Friday, August 20, 2010

Facebook brings us location as no one else can

<blockquote>If you're like me, when you find a place you really like, you want to tell your friends you're there. Maybe it's a new restaurant, a beautiful hiking trail or an amazing live show.</>

That's Michael Eyal Sharon on the Facebook Blog introducing Places. Places is the new feature being rolled out by Facebook that allows you and your friends to let people know where you are. Well, your friends can put you where they are unless you block that function. According to Mr. Sharon you are always given the option of choosing who sees your location. I'm sure we can, but is Places starting at the point Facebook was in 2005, or in 2009? Things have changed a lot in 5 years. If you don't believe it, or if you haven't seen Matt Mckeons graphic animation of the changes in how much of your information is public by default in Facebooks privacy settings.

Four Square, the current king of location sharing networks, has to be watching this development closely. No one can ignore it when Facebook moves into their space. Does any other company claim membership of 1/14 of the worlds population? That's some heavy competition if any of your users are also theirs. And with 500,000,000 users, odds are some of them are.

I've posted my opinion of Foursquare and other services that allow you to broadcast where you are (and where you aren't) before. Foursquare has some really good sharing controls. But Facebook has a tendency to water down it's controls as time goes on. I haven't seen the privacy controls for Places yet, but if the privacy policy follows the trend set by Facebook, in five years or less Places will be broadcasting most users location to every business in a 100 yard radius, and everyone unless you specifically tell it not to. A nightmare for privacy and personal security.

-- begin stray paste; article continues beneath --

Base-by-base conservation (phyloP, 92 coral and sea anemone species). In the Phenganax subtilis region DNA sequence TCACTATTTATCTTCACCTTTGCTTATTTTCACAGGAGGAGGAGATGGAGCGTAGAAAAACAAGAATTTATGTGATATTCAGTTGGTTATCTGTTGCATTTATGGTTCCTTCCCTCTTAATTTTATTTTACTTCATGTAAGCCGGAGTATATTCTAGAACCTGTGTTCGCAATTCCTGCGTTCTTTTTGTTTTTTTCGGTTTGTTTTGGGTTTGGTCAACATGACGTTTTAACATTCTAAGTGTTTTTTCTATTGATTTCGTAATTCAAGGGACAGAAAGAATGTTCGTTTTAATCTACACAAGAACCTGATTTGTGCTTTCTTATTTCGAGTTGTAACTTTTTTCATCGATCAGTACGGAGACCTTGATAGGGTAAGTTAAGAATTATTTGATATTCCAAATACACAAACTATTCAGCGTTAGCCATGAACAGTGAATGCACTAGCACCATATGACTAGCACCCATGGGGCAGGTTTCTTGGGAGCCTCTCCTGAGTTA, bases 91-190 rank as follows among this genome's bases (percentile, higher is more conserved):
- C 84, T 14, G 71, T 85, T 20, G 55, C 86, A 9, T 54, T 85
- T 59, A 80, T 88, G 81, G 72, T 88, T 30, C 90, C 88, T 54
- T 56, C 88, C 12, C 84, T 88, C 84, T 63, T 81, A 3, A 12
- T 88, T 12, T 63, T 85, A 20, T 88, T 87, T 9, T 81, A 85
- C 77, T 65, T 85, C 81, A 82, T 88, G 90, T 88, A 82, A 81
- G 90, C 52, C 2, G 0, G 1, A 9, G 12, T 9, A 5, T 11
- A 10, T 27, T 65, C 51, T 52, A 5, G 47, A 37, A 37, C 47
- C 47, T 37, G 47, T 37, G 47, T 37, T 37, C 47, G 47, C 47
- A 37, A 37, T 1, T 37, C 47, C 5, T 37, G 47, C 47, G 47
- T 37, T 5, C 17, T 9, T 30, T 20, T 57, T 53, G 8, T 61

Location broadcasting services are working hard to make themselves useful additions to your social networking experience. And they are providing some interesting services. With proper privacy controls and a little common sense they can be useful. But can you trust Facebook to maintain the proper privacy controls in light of the lowsy record Facebook has when it comes to maintaining users privacy?